. . .when anyone tries to control what they can read, and know, and ask and talk about. Are you ready to read a banned book tomorrow to help kick off the 30th anniversary of the ALA’s Banned Books Week? We sure are!
See other author and book-champion videos on the dedicated Banned Books Week youtube channel. Play with the interactive “censorship” map of the US here. (Show your kids it’s not just YOUR backward town or state! It’s everywhere!)
Snook posts for Banned Books Week every year — this makes six because the blog started just in time for the 2006 celebration, which was the silver anniversary. Last year’s posts are here: Think for Yourself and Let Others Do the Same and If I Had a Robot, Would I Hammer in the Morning?
On this notorious day as Americans remember, reconstruct and reject both the best and worst of our national identity all at once — because whatever else we the people may be, we’re never easy! — the images of hate in my mind aren’t of burning towers but burning books, burning flags, burning bigotry and yes, burning flesh.
See a more comprehensive collection of links to explore here: Ideas Are Incombustible! (that means you can’t burn ’em up no matter how big your bonfire.)
But I think the most fun we had discussing Banned Books Week probably was in 2007:
. . . a Maine woman and an Alabama granny-girl combo using the eerily similar publicity stunt of kidnapping a book that shocks them and holding it hostage, supposedly so no one else can ever read it.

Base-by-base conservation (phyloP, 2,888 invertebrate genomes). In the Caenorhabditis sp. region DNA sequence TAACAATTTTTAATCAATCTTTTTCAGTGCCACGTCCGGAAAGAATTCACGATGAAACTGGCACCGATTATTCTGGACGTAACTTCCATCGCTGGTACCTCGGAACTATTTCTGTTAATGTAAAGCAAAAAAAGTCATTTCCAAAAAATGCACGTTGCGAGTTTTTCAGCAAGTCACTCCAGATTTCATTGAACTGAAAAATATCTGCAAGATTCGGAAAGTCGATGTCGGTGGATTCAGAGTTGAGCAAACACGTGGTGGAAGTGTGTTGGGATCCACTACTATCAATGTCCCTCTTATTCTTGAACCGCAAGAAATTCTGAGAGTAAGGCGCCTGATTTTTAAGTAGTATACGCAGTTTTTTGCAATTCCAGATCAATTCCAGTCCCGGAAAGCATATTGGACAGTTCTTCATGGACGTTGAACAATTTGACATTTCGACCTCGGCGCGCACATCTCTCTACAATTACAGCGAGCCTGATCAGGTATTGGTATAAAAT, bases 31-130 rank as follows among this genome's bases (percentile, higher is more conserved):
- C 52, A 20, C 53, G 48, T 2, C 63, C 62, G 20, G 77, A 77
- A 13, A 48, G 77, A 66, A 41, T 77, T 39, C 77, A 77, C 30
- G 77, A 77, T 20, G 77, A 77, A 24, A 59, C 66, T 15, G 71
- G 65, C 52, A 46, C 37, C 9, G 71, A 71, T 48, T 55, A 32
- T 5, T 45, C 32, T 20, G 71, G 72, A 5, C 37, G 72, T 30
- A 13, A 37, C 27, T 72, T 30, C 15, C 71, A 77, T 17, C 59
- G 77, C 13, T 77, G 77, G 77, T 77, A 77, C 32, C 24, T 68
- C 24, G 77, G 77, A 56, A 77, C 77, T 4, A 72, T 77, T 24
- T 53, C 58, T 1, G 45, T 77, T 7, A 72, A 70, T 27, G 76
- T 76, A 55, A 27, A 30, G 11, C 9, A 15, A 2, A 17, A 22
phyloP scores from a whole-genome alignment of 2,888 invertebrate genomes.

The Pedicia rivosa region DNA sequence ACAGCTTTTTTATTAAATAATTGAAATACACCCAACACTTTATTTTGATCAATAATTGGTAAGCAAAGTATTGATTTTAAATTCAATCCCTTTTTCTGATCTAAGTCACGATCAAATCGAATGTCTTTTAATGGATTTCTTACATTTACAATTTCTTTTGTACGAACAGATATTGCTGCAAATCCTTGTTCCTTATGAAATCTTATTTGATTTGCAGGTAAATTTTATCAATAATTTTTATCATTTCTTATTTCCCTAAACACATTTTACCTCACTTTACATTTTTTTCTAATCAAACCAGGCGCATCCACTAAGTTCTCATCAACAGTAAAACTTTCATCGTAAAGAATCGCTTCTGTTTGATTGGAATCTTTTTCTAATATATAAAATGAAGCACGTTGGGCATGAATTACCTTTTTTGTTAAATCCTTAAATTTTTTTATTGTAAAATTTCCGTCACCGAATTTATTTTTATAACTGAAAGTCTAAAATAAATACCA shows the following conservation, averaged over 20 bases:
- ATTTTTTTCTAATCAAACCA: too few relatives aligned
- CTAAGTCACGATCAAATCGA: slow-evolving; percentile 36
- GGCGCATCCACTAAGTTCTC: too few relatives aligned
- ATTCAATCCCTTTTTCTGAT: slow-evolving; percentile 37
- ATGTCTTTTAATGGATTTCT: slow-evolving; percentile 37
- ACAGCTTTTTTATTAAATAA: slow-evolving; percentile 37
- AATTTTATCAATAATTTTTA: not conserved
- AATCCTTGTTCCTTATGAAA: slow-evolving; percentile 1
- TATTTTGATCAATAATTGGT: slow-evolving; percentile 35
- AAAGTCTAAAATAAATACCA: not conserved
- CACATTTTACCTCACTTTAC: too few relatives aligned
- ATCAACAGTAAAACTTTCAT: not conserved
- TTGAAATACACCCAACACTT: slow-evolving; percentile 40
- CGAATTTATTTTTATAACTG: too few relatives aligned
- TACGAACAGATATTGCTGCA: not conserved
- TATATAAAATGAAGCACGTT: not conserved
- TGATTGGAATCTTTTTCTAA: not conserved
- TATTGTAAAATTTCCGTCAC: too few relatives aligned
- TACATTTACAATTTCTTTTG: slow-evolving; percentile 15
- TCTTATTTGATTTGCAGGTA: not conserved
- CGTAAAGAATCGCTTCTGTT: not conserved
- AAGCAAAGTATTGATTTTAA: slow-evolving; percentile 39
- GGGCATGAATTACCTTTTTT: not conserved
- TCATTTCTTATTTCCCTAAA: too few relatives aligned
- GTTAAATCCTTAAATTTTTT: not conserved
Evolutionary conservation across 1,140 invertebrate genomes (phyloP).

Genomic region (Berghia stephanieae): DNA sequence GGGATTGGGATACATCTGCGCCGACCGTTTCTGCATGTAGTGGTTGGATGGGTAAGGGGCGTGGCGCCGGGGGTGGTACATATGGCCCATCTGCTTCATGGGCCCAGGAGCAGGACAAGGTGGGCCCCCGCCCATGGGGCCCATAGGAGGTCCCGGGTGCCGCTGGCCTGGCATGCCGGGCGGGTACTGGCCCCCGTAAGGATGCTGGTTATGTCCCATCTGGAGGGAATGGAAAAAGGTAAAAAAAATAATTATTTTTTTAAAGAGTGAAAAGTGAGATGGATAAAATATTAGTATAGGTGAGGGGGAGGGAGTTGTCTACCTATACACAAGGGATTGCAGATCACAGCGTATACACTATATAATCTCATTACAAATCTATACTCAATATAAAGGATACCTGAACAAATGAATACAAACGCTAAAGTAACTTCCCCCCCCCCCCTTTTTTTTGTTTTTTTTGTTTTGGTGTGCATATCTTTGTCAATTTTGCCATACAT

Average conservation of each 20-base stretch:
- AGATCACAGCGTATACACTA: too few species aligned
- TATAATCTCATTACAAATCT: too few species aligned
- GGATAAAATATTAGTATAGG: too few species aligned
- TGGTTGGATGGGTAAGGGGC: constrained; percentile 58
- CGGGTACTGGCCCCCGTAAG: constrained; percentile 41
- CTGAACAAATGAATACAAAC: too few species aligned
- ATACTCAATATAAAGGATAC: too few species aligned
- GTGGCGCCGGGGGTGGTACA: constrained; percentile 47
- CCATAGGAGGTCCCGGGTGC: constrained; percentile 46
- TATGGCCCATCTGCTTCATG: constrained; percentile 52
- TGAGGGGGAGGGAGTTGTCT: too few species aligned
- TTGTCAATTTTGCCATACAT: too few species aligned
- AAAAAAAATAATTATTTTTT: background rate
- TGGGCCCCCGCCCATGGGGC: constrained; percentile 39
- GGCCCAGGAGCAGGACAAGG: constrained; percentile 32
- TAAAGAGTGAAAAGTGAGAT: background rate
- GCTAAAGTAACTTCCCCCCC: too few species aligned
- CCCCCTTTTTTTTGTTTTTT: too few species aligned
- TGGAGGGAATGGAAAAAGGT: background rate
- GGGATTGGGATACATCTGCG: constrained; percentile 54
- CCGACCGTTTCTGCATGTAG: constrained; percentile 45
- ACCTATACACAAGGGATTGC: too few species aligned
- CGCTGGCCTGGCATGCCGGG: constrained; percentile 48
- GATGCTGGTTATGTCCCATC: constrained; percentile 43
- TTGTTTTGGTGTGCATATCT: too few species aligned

LOL – Southern ladies used to be so much more clever with their public manners, to solve such problems with devastating yet impeccably polite little social gambits.
If I were the shocked Granny, I might’ve returned the book immediately to the library desk, wrapped in my crocheted afghan (blushing if possible) to whisper I was sure some awful mistake had been made, probably due to my granddaughter’s innocence and total trust for the school — thank goodness I personally unpack and inspect her school things every day to keep our home tidy between the maid’s afternoons, because her virginal young eyes hadn’t yet opened up the “thing” to behold such unsuitable reading material. As a daughter of the confederacy, I knew what I had to do to protect her, and took it upon myself to get it OUT of the house. I will stand here while you blot her name from the borrowing record for this book at once, and assure me of your discretion!
IN Alabama, that would be so much classier than branding the girl for the world to gawk at, as having been sullied by sexual exposure!
OTOH, if I were the southern school librarian in this story, I could tell the newspaper that I am delighted the whole family cherishes the book and can’t part with it! Why, poor Lysa must’ve been so starved for knowledge of the real world . . .
CHRONICLE OF HIGHER EDUCATION Brainstorm
The Burning of the Dangerously Bookish
March 29, 2011, 11:13 am
By David Barash
Bertolt Brecht’s poem, “The Burning of the Books”:
When the Regime commanded that books with harmful knowledge
Should be publicly burned and on all sides
Oxen were forced to drag cartloads of books
To the bonfires, a banished
Writer, one of the best, scanning the list of the Burned, was shocked to find that his
Books had been passed over. He rushed to his desk
On wings of wrath, and wrote a letter to those in power ,
Burn me! he wrote with flying pen, burn me! Haven’t my books
Always reported the truth ? And here you are
Treating me like a liar! I command you!